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25th July 2023 Newsletter

Psychology Tools
25 July 2023

Welcome to our final newsletter for July 2023.

This week we are bringing you two new resources, both focusing on permissive thinking – a self-monitoring record and a new handout from our cognitive distortion series. We’re also expanding our available Spanish resources with the release of two guides: Understanding Low Self Esteem and Understanding Obsessive Compulsive Disorder (OCD).

In our research roundup, we cover a paper looking at the therapist factors associated with the use of exposure therapy. We also highlight a systematic review looking at affirmative psychological interventions for transgender and non-binary individuals. Enjoy!

New Resources

Permissive Thinking

Permissive thinking (also known as facilitative or justificational thinking) refers to thoughts that allow individuals to pursue problematic behaviors. It represents the cognitive ‘bridge’ between urges to engage in maladaptive behavior and the decision to act on them. Permissive thinking is associated with a range of problems including: addictions, compulsive behaviors, eating disorders, self-harm and suicide.

Permissive Thinking [PDF] ᐅ

Permissive Thinking – Self-Monitoring Record

This worksheet is designed to help clients better understand the biases and distortions in their thinking that contribute to their distress. Focused specifically on permissive thinking, this self-monitoring record also includes therapist guidance, suggested questions, and prompts.

Permissive Thinking Self-Monitoring Record [PDF] ᐅ

New Spanish Translations

Understanding Low-Self Esteem

Our ‘Understanding…’ series is a collection of psychoeducation guides for common mental health conditions. The Understanding Low Self-Esteem guide is designed to help clients with low self-esteem understand more about their condition and why it might not get better by itself.

Understanding Low Self-Esteem [PDF] ᐅ

Understanding OCD

People who experience obsessions and compulsions to a level that interferes significantly with their life are said to have obsessive compulsive disorder (OCD), and it is thought that between 1 and 2 people out of every 100 experience OCD every year. Fortunately, there are some effective psychological treatments for OCD.

Understanding OCD [PDF] ᐅ

Latest Research

Therapist Factors Associated With the Use of Exposure Therapy

Exposure therapy is a highly effective approach to treating anxiety disorders, but it is often underused by therapists. The results of a recent systematic and meta-analysis suggest that therapists who are trained in exposure and see themselves as having a cognitive behavioral orientation are more likely to use it, while anxious clinicians are less likely to. These findings highlight the importance of getting good quality training in exposure, and using supervision to discuss and plan ‘exposure to exposure’ if therapists have concerns about using these interventions.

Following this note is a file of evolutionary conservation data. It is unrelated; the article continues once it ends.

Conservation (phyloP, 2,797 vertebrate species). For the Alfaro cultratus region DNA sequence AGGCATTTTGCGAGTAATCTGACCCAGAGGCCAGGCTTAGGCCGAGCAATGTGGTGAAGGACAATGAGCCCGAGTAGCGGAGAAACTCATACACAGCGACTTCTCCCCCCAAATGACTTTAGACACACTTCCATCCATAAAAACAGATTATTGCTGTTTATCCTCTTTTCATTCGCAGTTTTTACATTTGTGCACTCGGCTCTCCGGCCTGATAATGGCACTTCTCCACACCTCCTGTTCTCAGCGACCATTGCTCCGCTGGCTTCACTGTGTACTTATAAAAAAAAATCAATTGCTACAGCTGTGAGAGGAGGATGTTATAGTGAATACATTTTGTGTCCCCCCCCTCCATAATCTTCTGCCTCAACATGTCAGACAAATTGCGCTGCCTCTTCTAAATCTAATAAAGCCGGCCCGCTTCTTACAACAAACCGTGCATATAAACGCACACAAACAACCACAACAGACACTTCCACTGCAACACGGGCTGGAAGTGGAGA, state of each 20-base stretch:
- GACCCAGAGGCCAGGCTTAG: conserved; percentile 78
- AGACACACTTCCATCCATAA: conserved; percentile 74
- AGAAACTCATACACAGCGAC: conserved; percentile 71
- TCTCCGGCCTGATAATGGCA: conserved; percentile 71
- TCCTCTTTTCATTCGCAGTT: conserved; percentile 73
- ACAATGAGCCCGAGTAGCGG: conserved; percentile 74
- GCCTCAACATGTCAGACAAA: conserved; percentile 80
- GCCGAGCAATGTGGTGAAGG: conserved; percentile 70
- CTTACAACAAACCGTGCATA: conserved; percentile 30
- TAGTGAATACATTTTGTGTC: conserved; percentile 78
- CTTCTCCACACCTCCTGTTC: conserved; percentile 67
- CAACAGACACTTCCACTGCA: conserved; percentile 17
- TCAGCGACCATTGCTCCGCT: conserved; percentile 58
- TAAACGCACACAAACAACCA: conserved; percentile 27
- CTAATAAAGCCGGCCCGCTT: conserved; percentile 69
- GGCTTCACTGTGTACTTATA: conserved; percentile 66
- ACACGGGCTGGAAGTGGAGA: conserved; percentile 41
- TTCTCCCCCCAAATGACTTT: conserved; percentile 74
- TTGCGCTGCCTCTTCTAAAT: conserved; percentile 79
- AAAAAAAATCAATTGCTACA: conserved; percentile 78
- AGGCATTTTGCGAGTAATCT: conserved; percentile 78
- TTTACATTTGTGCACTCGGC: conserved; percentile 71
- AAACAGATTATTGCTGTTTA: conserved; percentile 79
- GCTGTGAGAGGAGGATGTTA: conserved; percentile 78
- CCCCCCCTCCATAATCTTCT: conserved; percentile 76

Langthorne, D., Beard, J., & Waller, G. (2023). Therapist factors associated with intent to use exposure therapy: a systematic review and meta-analysis. Cognitive Behaviour Therapy, 1-33.

Therapist Factors Associated With the Use of Exposure Therapy ᐅ

Psychological Interventions for Transgender and Non-Binary Individuals

Transgender and non-binary (TGNB) individuals are at a particularly high risk of experiencing mental health difficulties such as depression, eating disorders, and self-harm. While guidance and clinical recommendations for working with TGNB are available, few studies have evaluated the effectiveness of these interventions. The results of this comprehensive systematic review of 22 studies indicate that evidence-based affirmative psychological interventions can help improve distress, self-esteem, self-acceptance, and social support. However, it is also clear that psychological interventions for TGNB individuals require development.

“The analyzed psychotherapeutic approaches… prioritized different areas of intervention, focusing either on the reduction of psychological distress, fostering different positive aspects of TGNB individuals’ identities, or working on other key strengths, such as coping skills or resilience. Future interventions should try to incorporate and combine all these aspects”.

Expósito-Campos, P., Pérez-Fernández, J. I., & Salaberria, K. (2022). Empirically supported affirmative psychological interventions for transgender and non-binary youth and adults: A systematic review. Clinical Psychology Review, 102229.

Psychological Interventions for Transgender and Non-Binary Individuals ᐅ